Perhaps it will be for the convenience of the House if I answer one or two of the points which have been raised from the other side of the House. I thank the House most cordially for the kindly consideration they have given to this Bill. I will answer first the criticism made by the hon. Member for Hornsey (Earl of Ronaldshay), who asked a question about the maximum number of judges and the practice in regard to the Lord Chief Justice. The Noble Lord, like myself, is in a difficulty in discussing such matters, because neither of us is a lawyer. I am given to understand that there is a difficulty in regard to the interpretation of the Act. It has always been doubtful whether the fifteen judges did or did not include the chief justice. The Government always acted on the safe side and held that it did, rather than have some legal difficulty about the right of the sixteenth judge to sit on the bench. The reason for not including the temporary judges in calculating the proportion of judges recruited from the Civil Service and from outside is that when you are considering whom you should select for the permanent occupation of a post it is rather absurd to have to consider a gentleman who may be giving up his post next month. It would confuse the permanent complexion of the bench if you had to take into account appointments made for two, three, or four months. The hon. Member for Roxburgh (Sir John Jardine) asked us to be careful to consider the uniformity of the letters patent, and the Noble Lord opposite (Lord Ronaldshay), and the hon. and gallant Member for Leicestershire (Colonel Yate) both regretted the fact that there was no immediate intention of creating High Courts. Regard must be had to popular opinion, because unless the court commands the respect and confidence of the people with whom it has got to deal it is very little use establishing it. There is therefore no immediate intention of creating High Courts, but when the High Courts are created I can assure my hon. Friend that the important points raised by him will be very carefully considered. With regard to what was said by the hon. Member for Glasgow (Mr. Watt), I can assure him that all those considerations which he raised will be very carefully considered. I can produce him satisfactory and documentary evidence from the people concerned that the judges in the High Courts of India not only work at all seasons, but their leave very often depends upon the number of cases with which they are trying to deal. I should hesitate to describe to him, a good Scotchman, how many judges are compelled to work the seventh day in the week. I want to assure him nobody can possibly regret more than the Government in India unsuccessful prosecutions. They have all the evil consequences which the hon. Member for Leicester (Mr. Ramsay Macdonald) described, and everybody concerned is always endeavouring as far as possible to prevent anything of the kind.


There is one point with regard to the hon. Gentleman's speech which I think is very disappointing. Neither he nor any Member on that side of the House who has spoken since the hon. Member for Leicester (Mr. Ramsay Macdonald) has repudiated, as I should have thought they would have done with great warmth, the most serious charge and most mischievous statement made by him, that the Government at present has a mania for the prosecution of political prisoners. That statement has gone absolutely without any answer at all, and I venture to say it will go far and wide through the Indian Empire, and will be a source of mischief and weakness in many cases to those who are administering justice in that country. The hon. Gentleman repudiated the charge that a mania for litigation was one of the characteristics of the natives of India, and I have no doubt he was justified, but we all know, if the natives of India have not a mania for litigation, they have a passion for it, and it is perfectly understandable. We have had the same thing in this country. Years ago the native tribes in India were allowed to settle their affairs among themselves, and they kept themselves in good condition by exchanging hard knocks. When we put a stop to that by our splendid organisation and splendid government of that great Empire the natives, of course, could no longer put things straight between themselves in that way, and they took the only alternative by going to the courts to settle their affairs.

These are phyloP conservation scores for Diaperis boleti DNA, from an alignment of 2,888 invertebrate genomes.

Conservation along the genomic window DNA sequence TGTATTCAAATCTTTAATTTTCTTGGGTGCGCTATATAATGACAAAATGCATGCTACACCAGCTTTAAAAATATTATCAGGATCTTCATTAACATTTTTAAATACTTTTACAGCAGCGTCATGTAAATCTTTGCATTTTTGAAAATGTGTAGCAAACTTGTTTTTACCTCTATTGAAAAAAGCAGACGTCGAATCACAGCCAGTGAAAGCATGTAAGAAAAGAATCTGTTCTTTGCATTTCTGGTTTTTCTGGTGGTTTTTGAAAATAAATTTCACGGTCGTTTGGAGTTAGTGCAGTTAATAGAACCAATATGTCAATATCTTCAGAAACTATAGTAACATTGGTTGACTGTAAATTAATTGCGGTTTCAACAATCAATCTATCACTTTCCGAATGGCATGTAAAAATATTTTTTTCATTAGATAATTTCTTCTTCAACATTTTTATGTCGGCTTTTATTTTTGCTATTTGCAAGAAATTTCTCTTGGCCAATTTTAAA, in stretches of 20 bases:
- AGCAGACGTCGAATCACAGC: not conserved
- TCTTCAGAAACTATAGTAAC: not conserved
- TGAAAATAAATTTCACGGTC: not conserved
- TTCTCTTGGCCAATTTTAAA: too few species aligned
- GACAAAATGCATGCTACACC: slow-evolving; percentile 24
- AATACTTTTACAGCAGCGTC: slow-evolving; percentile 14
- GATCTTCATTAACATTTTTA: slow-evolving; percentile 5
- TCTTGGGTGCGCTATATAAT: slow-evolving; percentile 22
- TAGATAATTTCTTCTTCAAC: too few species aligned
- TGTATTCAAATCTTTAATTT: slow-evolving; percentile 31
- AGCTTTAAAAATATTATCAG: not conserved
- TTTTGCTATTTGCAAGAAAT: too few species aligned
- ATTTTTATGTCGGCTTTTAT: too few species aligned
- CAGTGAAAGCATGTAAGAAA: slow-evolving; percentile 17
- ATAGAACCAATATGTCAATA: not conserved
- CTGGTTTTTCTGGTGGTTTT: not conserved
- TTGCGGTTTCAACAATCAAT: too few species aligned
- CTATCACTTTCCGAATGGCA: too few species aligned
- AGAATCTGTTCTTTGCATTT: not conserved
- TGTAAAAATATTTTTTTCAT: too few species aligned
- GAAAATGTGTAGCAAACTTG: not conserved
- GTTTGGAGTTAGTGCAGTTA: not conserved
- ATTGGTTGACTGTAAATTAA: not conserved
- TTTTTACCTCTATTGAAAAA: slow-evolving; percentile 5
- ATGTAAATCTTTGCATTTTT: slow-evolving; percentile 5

I think it would be unjust to say they have a mania for litigation though they certainly have a passion for it, just the same as the families on the borders of England and Scotland had in the old days. Our border families in the old days used to settle things among themselves, and they kept themselves in good condition by exchanging hard knocks. Then came the Union, and it ruined all our families there. Instead of being able to do that they fought in the courts, and the result was that almost every family on the borders between England and Scotland was ruined. That passion that existed among those people certainly does exist in India. I am grievously disappointed the Under-Secretary had not the pluck to repudiate, with all the warmth that he ought to have done, the unwarranted attack of the hon. Member for Leicester in saying that the British Government have a mania for the prosecution of political prisoners in India. There is not a word of truth in it. It ought to have been repudiated there and then, even at the risk of the Under-Secretary interrupting the hon. Member. I can only regret that those who know far more about India than I do should have made all sorts of remarks on other subjects and should have entirely passed over that about which I venture to say we shall hear something more. The hon. Member for Leicester is not the only Member of that party who either in this country or in India has done mischievous work in the direction of destroying the great position our people hold in India and the character they possess for that justice and kindliness which has always marked their treatment of the natives.

Question put and agreed to.

Bill accordingly read a second time, and committed to a Committee of the Whole House for Monday next, 24th July.